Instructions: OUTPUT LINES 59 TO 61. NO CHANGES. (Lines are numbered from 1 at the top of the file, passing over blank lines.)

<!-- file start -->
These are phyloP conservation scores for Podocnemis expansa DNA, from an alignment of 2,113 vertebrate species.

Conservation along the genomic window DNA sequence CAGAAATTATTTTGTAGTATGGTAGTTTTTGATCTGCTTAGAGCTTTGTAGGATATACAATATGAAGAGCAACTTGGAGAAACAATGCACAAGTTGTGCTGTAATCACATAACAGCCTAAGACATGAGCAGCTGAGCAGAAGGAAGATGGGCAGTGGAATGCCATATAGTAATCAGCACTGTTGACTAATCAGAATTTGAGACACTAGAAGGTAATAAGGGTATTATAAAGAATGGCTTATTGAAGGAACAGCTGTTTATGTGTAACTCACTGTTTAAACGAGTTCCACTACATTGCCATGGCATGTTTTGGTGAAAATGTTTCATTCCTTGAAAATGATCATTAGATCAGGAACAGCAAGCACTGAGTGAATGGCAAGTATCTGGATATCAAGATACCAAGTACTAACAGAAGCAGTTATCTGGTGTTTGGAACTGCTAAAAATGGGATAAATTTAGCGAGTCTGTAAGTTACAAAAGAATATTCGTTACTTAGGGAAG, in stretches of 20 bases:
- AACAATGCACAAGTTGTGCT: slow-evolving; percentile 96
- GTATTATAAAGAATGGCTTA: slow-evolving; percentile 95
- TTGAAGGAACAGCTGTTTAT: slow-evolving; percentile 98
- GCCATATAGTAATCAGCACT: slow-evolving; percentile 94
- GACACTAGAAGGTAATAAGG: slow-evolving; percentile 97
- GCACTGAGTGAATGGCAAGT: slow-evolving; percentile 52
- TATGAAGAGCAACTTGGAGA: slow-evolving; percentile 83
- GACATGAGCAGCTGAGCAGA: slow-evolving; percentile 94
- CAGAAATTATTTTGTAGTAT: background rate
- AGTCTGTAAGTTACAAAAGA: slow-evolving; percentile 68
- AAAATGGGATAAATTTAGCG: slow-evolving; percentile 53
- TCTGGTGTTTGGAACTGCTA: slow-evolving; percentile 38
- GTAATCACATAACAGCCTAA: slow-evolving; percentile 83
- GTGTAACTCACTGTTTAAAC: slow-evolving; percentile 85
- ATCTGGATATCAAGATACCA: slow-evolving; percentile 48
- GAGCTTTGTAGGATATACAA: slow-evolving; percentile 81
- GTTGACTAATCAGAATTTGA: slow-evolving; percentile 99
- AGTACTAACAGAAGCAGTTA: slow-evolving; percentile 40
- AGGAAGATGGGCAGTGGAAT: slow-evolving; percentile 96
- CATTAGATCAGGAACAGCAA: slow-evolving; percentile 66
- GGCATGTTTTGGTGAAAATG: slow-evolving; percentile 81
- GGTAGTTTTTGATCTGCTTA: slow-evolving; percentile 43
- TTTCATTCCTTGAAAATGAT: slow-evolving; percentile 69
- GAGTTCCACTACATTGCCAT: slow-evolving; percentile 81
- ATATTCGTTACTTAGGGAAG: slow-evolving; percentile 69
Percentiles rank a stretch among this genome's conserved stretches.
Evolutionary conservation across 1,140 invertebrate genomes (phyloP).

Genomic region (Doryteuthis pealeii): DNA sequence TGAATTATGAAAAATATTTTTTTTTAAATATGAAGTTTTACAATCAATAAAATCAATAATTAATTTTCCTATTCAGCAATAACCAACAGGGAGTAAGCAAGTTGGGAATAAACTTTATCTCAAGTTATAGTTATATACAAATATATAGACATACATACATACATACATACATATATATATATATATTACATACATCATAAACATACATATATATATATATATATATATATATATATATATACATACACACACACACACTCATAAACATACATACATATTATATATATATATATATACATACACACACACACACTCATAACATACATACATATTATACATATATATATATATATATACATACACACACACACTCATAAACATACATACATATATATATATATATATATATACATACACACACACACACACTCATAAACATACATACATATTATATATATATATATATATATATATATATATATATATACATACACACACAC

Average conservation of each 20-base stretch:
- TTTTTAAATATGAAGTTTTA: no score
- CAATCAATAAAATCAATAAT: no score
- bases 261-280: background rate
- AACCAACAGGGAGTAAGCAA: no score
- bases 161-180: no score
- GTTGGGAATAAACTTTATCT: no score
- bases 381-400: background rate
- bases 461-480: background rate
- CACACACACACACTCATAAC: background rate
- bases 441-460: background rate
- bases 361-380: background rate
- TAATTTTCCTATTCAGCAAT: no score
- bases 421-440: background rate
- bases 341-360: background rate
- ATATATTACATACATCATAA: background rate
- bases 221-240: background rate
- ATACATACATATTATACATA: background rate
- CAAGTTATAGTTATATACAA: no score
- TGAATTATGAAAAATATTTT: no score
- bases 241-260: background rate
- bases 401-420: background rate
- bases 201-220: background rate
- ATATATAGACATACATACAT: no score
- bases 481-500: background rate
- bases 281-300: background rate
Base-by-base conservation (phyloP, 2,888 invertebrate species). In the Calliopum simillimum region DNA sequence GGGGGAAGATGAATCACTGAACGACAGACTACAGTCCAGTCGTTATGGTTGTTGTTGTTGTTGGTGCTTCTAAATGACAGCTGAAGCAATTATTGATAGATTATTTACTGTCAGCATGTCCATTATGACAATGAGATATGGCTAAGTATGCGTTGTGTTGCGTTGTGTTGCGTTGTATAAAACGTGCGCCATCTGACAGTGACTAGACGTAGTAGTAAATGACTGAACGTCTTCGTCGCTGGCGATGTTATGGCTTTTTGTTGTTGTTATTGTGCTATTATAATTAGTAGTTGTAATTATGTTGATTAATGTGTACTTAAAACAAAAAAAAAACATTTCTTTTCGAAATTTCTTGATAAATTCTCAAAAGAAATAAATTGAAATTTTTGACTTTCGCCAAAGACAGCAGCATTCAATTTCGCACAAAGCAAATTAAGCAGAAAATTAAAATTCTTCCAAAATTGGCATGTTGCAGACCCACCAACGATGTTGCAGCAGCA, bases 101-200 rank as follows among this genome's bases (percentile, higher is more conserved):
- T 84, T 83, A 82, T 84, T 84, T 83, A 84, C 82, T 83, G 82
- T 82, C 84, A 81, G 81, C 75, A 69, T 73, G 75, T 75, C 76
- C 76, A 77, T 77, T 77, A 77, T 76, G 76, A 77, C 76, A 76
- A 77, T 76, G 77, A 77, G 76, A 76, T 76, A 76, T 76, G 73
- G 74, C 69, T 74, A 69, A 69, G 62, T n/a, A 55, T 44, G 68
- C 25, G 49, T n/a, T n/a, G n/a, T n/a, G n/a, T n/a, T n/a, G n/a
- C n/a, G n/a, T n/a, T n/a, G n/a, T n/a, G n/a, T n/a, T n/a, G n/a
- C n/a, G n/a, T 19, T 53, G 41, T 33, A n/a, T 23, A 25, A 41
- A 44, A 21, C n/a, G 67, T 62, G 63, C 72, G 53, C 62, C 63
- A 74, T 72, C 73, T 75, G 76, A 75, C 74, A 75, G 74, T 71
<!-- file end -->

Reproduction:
- T 82, C 84, A 81, G 81, C 75, A 69, T 73, G 75, T 75, C 76
- C 76, A 77, T 77, T 77, A 77, T 76, G 76, A 77, C 76, A 76
- A 77, T 76, G 77, A 77, G 76, A 76, T 76, A 76, T 76, G 73